Amblyopia (Lazy Eye)


What is Amblyopia?

Amblyopia, or “lazy eye,” is the most common cause for preventable vision loss in children and young adults. It is present when an eye has poor vision without apparent physical defect or disease. Research has shown that from 3 to 5 percent of the population suffers from amblyopia, which will remain permanent if not treated prior to visual maturity, usually around the age of 9.



Typical treatment involves penalization of the better-seeing eye with an eye patch or dilating eye drops. The primary goal of amblyopia treatment is to stimulate the weaker eye to enable development of normal visual and neural pathways. Studies have shown that with adequate treatment, 97% of children should achieve normal or near-normal vision. However, the treatment of amblyopia can be difficult and taxing for a family and cooperation from the child is often poor. Families can sometimes abandon the treatment because it is too difficult, or the goals are confusing and poorly understood.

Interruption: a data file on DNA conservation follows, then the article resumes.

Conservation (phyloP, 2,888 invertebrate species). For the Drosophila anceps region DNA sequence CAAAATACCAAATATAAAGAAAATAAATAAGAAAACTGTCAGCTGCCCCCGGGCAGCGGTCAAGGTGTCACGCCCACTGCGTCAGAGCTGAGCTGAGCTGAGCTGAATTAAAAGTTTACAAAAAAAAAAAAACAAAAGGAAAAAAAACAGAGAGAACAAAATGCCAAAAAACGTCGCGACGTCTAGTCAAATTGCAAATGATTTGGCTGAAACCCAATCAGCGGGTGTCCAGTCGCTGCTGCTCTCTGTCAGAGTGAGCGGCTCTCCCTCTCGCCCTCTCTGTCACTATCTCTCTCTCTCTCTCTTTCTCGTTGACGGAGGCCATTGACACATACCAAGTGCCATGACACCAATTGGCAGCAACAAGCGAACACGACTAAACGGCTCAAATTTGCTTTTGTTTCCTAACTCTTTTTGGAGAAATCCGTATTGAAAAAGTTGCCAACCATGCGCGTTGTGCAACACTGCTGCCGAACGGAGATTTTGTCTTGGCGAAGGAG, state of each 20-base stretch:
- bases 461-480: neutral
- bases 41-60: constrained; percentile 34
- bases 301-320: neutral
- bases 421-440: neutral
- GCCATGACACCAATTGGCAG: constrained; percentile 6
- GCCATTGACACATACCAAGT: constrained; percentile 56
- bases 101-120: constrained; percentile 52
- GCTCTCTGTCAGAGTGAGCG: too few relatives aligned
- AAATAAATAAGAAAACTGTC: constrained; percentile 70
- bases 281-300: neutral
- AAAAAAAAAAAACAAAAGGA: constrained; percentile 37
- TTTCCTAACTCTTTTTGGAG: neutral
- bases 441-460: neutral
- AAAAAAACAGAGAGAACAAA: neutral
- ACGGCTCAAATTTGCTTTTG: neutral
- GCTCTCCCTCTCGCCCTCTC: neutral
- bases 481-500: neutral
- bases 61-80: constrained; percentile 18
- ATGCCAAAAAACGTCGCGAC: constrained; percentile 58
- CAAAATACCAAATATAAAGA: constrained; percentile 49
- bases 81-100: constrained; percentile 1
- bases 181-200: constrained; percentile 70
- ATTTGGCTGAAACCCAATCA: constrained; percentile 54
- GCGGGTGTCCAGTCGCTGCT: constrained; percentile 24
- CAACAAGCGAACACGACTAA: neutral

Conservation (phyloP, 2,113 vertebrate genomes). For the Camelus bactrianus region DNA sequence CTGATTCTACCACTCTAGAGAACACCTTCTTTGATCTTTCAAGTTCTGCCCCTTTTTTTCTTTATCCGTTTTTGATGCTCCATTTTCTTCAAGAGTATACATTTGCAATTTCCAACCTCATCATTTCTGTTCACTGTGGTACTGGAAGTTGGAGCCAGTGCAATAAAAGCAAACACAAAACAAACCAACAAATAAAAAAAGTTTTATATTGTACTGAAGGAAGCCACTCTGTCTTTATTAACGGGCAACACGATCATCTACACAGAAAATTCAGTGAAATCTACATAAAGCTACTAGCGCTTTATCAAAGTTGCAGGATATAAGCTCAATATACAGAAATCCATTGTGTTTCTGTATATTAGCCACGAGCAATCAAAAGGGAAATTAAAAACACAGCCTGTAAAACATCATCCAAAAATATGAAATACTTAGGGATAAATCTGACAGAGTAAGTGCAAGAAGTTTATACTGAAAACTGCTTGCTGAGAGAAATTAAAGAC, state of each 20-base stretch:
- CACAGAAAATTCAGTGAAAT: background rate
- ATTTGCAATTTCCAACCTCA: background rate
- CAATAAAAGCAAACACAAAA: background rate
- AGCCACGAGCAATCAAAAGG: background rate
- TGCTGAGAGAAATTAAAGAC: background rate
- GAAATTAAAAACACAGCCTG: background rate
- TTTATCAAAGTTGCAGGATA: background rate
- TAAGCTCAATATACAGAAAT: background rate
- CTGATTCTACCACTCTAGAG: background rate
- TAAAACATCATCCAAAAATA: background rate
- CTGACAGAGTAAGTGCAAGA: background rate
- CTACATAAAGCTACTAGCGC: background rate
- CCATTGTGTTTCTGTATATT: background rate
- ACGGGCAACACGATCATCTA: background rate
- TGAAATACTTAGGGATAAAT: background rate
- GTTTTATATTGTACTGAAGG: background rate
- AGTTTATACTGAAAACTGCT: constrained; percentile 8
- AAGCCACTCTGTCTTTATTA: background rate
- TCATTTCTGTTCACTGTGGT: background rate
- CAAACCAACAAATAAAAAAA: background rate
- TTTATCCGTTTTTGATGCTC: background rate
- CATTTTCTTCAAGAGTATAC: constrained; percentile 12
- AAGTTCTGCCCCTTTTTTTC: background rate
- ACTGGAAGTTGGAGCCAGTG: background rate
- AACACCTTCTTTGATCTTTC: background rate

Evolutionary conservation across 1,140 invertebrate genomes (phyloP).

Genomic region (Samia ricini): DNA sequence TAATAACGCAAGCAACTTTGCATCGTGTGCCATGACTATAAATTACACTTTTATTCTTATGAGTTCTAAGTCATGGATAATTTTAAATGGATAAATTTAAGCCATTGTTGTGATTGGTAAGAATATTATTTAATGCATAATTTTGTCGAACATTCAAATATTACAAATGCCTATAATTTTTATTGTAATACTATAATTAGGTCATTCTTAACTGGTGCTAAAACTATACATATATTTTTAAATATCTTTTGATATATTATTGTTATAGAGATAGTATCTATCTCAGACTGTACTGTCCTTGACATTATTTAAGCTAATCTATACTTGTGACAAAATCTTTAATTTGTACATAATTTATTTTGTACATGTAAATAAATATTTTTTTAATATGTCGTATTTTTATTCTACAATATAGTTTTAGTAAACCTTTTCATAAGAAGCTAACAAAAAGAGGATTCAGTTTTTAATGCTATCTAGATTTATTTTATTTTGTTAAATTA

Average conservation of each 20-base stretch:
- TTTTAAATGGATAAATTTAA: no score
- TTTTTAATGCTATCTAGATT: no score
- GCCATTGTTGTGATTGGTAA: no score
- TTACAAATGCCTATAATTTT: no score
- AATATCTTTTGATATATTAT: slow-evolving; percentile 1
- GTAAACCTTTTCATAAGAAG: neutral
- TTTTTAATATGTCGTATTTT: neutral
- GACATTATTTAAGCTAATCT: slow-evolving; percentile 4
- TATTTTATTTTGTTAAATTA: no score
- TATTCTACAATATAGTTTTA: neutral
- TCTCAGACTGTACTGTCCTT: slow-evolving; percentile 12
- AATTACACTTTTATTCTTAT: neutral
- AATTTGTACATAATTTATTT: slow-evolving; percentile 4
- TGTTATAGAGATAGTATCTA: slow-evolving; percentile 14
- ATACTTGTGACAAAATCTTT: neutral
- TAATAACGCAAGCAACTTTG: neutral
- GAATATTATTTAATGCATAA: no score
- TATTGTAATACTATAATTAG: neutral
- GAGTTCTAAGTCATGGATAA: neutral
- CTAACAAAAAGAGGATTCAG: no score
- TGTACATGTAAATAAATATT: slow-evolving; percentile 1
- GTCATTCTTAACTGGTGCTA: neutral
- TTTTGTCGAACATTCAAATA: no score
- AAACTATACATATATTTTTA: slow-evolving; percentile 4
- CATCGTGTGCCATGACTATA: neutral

To maximize success, it is critically important for the family to understand the purpose and goals of treatment of amblyopia. Please do not hesitate to ask Dr. Nichols if you have any confusion or questions regarding amblyopia. In addition, Children’s Eye Foundation has excellent resources regarding amblyopia and its treatment.

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